About this book
This study consists of an empirical examination of the legal effect of war on treaties to which the United States and one or more enemy states were parties at the outbreak of World War II. Doctrine is regarded as of secondary importance to this study and is therefore treated summarily. Some attention is devoted to historical aspects of the problem to lend perspective to the developments of World War II. The basic plan of this work is simple. After definitions have been established for "war" and "treaties," certain assumptions implicit in this study are discussed. Next, relevant doctrinal questions are considered. This is followed by an analysis of American practice concerning the legal effect of war on treaties of the United States from the early part of the 19th century down to World War II. The main part of the study, in which the treaties are arranged according to subject matter, carries the discussion down to the provisions in the peace treaties which relate to revival of prewar agreements. The chapter on the peace treaty provisions concludes with consideration of the special situation arising from the absence of a final peace treaty with Germany. Conclusions are then drawn from the experience of the United States. The literature of international law is filled with opinions on the effect of war on treaties, but only rarely have the authors stopped to analyze the practice of states methodically.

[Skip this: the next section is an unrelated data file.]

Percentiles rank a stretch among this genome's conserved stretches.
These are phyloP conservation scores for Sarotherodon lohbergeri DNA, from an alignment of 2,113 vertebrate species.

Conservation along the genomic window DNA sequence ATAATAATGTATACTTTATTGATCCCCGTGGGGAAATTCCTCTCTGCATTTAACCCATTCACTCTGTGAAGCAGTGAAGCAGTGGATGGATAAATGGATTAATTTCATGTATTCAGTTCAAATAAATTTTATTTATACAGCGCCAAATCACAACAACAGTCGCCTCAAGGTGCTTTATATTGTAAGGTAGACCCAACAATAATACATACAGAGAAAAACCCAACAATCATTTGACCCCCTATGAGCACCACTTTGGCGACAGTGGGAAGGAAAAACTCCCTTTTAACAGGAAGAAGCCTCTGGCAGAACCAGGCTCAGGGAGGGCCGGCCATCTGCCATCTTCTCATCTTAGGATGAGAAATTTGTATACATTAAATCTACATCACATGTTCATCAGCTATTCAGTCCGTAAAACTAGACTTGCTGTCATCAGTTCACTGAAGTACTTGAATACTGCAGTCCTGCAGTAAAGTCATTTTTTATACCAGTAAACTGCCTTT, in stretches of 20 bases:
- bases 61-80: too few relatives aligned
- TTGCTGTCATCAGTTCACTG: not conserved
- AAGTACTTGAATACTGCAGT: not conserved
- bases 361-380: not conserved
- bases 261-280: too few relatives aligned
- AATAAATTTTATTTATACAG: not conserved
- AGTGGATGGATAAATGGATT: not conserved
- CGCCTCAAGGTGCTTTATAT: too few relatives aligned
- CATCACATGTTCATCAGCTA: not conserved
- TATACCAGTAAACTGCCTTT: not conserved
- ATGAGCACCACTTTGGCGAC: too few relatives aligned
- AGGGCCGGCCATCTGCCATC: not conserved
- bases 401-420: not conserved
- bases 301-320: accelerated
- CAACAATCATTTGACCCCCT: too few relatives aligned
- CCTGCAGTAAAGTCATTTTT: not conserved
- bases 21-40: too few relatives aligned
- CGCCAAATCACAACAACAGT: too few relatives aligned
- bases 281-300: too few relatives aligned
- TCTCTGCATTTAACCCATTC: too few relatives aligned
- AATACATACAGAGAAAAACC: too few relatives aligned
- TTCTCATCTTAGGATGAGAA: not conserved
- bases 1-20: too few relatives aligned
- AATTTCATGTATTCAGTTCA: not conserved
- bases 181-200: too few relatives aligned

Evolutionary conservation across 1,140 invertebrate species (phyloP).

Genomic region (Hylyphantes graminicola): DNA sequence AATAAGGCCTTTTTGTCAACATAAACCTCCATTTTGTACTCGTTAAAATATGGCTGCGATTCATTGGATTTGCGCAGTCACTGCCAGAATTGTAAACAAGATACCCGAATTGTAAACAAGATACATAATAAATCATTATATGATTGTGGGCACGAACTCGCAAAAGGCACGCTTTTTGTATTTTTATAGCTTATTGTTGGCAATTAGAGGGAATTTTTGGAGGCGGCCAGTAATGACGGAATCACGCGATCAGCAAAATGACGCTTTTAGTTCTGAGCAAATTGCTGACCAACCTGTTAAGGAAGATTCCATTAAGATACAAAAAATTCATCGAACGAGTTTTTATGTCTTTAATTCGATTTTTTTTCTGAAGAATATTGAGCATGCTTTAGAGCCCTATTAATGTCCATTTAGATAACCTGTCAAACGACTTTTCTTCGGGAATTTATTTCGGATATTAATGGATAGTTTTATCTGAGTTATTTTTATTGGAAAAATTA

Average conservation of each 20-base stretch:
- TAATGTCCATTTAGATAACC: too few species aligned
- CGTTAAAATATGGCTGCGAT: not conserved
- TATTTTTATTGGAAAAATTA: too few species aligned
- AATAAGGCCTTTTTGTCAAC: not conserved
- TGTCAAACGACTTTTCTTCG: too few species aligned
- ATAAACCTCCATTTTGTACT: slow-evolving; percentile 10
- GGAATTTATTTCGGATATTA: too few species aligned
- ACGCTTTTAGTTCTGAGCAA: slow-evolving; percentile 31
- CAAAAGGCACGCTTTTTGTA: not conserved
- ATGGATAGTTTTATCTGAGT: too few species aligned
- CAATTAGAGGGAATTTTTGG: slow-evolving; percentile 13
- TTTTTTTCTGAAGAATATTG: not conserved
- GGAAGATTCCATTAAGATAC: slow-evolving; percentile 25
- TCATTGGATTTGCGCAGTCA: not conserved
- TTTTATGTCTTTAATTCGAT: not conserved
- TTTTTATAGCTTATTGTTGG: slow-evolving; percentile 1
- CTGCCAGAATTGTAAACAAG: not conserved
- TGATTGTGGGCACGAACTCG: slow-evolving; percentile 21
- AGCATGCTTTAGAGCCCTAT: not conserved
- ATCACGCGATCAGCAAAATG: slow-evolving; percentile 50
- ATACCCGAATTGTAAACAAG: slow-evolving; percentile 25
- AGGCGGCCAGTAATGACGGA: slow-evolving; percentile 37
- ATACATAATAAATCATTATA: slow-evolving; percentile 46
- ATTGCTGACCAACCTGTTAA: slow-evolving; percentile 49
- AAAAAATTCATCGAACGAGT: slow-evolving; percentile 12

World War I World War II state